tomorrow, i'm off to brave the hairdressing world of korea. i've been putting off cutting my hair, despite there being 3 salons on every block around here. but after 6 months of highlight grow-out and trimming my own bangs, i've given in. it's overdue. i even got a "teacher! hair half yellow half brown!" today, just to cement my need for an appointment. perfect.

and finally: yes, that's right. 6 months. SIX MONTHS! what a crazy feeling to pass over the hump of our year here. less time to go than what we've already got under our belt. the passage of time has officially boggled my mind.

Monday, October 5, 2009

mark and alex in china

we spent the last four days in china and it was jam-packed and awesome.


we left early thursday morning, and arrived in beijing around 2:30pm and met our tour group at the airport. we lucked out, as despite it being a holiday weekend in both korea and in china, there were only 9 people on our tour (and as we would soon find out, the number '9' to the chinese means 'super', so, agreed). thursday, being the first of october, marked the 60th anniversary of the people's republic of china, and thus our arrival coincided with a massive celebration, including a huge light show and 3-D fireworks in tian'anmen square. instead of seeing the spectacle in-person (which would have been lovely in theory, but realistically: being packed like a sardine into a sea of people + high security = not likely/not fun), we happily watched the live broadcast from our cozy hotel room after visiting the temple of heaven, eating peking duck, and watching a cirque-du-soleil-rival-worthy acrobatic show - seriously, amazing!


on friday, we started our day early and headed out of the city to the great wall, which is about an hour outside of beijing. however, first our tour decided to stop at a jade factory (ie, wholesale shop). this was our first experience with the blatant buy-buy-watch-our-salespitch-and-be-swayed theme that underlined a lot of our tour. somewhat terrible ... but mostly just boring! i didn't want to buy an overpriced gaudy-looking bangle, and mark definitely didn't! we were sort of annoyed to have to wait around for 45 minutes while several of our tour-mates got duped, but i suppose all is part-and-parcel of participating in a heavily itinerary-oriented organized tour.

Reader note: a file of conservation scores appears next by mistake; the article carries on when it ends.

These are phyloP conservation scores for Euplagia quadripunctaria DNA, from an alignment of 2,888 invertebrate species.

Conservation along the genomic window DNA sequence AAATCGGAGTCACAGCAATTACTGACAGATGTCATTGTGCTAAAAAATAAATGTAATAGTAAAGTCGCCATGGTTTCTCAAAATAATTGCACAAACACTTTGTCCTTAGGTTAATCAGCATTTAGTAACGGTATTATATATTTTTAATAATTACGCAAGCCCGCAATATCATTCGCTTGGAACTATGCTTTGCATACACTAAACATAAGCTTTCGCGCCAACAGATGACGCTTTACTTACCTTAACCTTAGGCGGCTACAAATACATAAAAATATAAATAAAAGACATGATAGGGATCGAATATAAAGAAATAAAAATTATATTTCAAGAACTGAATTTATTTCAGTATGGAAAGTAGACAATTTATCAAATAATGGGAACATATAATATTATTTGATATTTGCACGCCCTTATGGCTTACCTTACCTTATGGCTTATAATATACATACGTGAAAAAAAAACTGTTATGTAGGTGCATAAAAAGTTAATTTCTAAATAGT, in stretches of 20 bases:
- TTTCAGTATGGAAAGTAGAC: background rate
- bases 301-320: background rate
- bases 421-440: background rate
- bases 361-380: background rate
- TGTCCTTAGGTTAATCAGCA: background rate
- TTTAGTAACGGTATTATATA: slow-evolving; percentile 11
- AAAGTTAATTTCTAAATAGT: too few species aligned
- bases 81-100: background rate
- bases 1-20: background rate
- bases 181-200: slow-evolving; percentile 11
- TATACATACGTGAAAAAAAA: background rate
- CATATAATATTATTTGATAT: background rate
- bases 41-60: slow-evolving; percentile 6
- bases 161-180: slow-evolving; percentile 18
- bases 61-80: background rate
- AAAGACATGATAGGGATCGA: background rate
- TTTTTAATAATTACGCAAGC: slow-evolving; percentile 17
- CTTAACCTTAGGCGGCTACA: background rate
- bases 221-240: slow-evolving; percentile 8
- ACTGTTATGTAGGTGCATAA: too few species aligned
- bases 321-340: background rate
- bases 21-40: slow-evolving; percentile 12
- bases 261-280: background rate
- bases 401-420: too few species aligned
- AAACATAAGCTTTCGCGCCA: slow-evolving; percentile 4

we got to the great wall just before midday, and it was nothing short of spectacular. though, as we approached, you could see the masses of human traffic trying to simultaneously ascend and descend ... eep! the crowds were, well, crowds. and the trek was steep! this made for a hazardous climb as people would stop to take breaks and to take pictures and you'd have to wait. i'm not sure what i was expecting, but it was hard work! i rewarded myself with a cheesy "i climbed the great wall" t-shirt. totally deserved.

friday's lunch was at a chinese food place which was delicious - that being said, i had nothing but rave reviews for everything we ate in beijing. we drank a shot of stronger-than-soju liquor that i can't remember the name of. lunch (as well as thursday night's dinner) was served on multiple plates for sharing on a lazy susan in the centre of the table. convenient!

in the afternoon we drove past the olympic village for photo opportunities of the beijing national stadium (aka, the "bird's nest") and the national aquatics center (aka, the "water cube"). olympic village included, beijing has some phenomenal architecture.

we also visited the summer palace, an ancient residential lakeside sprawl where emperors and empresses used to live. mostly, it just made me realize how boring and/or non-existent canadian history is. my apologies to history lovers and supporters, but canada's past doesn't hold a candle to the tumult + beauty + heartbreak + glamour + lavishness + scandal (and so on ...) of asian history.